Another point is that you are more than entitled to remove somebody/block somebody from your social media if you don’t like what they have to say. I know that some people don’t like to block others on social media because they may feel silly but it really isn’t.
For example, If you generally don’t like to block others but are quite sensitive and don’t like it when you see others arguing on your timeline it can end up giving you really negative feelings, and so if it seems to be a repeated occurrence then you can unfollow, and if necessary block them.
Another important thing that some people tend to do is take time away from social media. I’ve seen people do this as part of lent or just have entire weekends off and then coming back fresh to their social media platform of choice. This really does help some people with being able to distance themselves from intense arguments on social media.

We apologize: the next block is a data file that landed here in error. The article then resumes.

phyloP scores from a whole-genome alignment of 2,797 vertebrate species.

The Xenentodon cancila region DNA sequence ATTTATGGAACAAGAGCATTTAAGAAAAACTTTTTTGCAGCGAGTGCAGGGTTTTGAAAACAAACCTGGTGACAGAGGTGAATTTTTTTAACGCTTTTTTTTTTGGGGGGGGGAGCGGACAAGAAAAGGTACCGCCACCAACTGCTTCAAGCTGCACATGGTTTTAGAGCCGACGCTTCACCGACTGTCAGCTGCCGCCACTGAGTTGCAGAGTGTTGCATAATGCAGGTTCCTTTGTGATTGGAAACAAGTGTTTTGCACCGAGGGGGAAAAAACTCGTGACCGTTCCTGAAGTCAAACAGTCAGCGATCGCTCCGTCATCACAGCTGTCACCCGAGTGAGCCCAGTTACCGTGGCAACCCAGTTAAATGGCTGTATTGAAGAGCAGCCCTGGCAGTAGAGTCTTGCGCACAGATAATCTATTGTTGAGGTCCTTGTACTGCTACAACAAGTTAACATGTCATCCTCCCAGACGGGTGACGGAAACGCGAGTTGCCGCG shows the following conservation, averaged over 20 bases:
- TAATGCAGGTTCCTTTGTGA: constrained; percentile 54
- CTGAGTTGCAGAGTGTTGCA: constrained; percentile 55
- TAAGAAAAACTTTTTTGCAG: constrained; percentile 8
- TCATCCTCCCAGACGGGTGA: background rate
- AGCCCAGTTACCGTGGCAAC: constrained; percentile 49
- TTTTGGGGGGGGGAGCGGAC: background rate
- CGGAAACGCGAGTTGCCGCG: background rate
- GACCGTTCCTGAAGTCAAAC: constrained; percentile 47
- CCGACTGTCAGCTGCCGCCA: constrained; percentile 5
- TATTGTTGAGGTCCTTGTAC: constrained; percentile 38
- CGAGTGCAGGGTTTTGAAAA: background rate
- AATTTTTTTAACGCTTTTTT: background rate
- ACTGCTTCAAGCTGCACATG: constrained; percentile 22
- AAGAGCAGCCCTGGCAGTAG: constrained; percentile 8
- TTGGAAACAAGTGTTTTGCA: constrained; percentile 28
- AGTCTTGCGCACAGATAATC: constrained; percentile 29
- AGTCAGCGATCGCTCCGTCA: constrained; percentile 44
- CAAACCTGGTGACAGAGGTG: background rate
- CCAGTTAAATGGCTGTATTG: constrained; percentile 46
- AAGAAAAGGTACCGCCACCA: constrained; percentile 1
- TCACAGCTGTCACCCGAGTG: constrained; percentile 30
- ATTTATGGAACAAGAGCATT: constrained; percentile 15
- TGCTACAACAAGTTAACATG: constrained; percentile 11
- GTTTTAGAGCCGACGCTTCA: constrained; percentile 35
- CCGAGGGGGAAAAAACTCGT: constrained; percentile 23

Of course, social media does have positive points too. Social media is the one place where you can meet those who may experience similar to you and you can guarantee that there will always be somebody to confide in when you need a chat. Instagram has been a HUGE help to parents who are suddenly having to get into homeschooling and look at how Joe Wicks has managed to harness YouTube so that kids can still have their PE lessons.
The Perils of Cabin Fever
To put it simply, cabin fever is the boredom/irritability/general sense of being trapped from being stuck at home all day. Your home is your place of work as well as your resting place where you relax & unwind. When you’re a homeworker, this work/life balance goes to pot as you are generally stuck in the house 24/7 staring at the same four walls.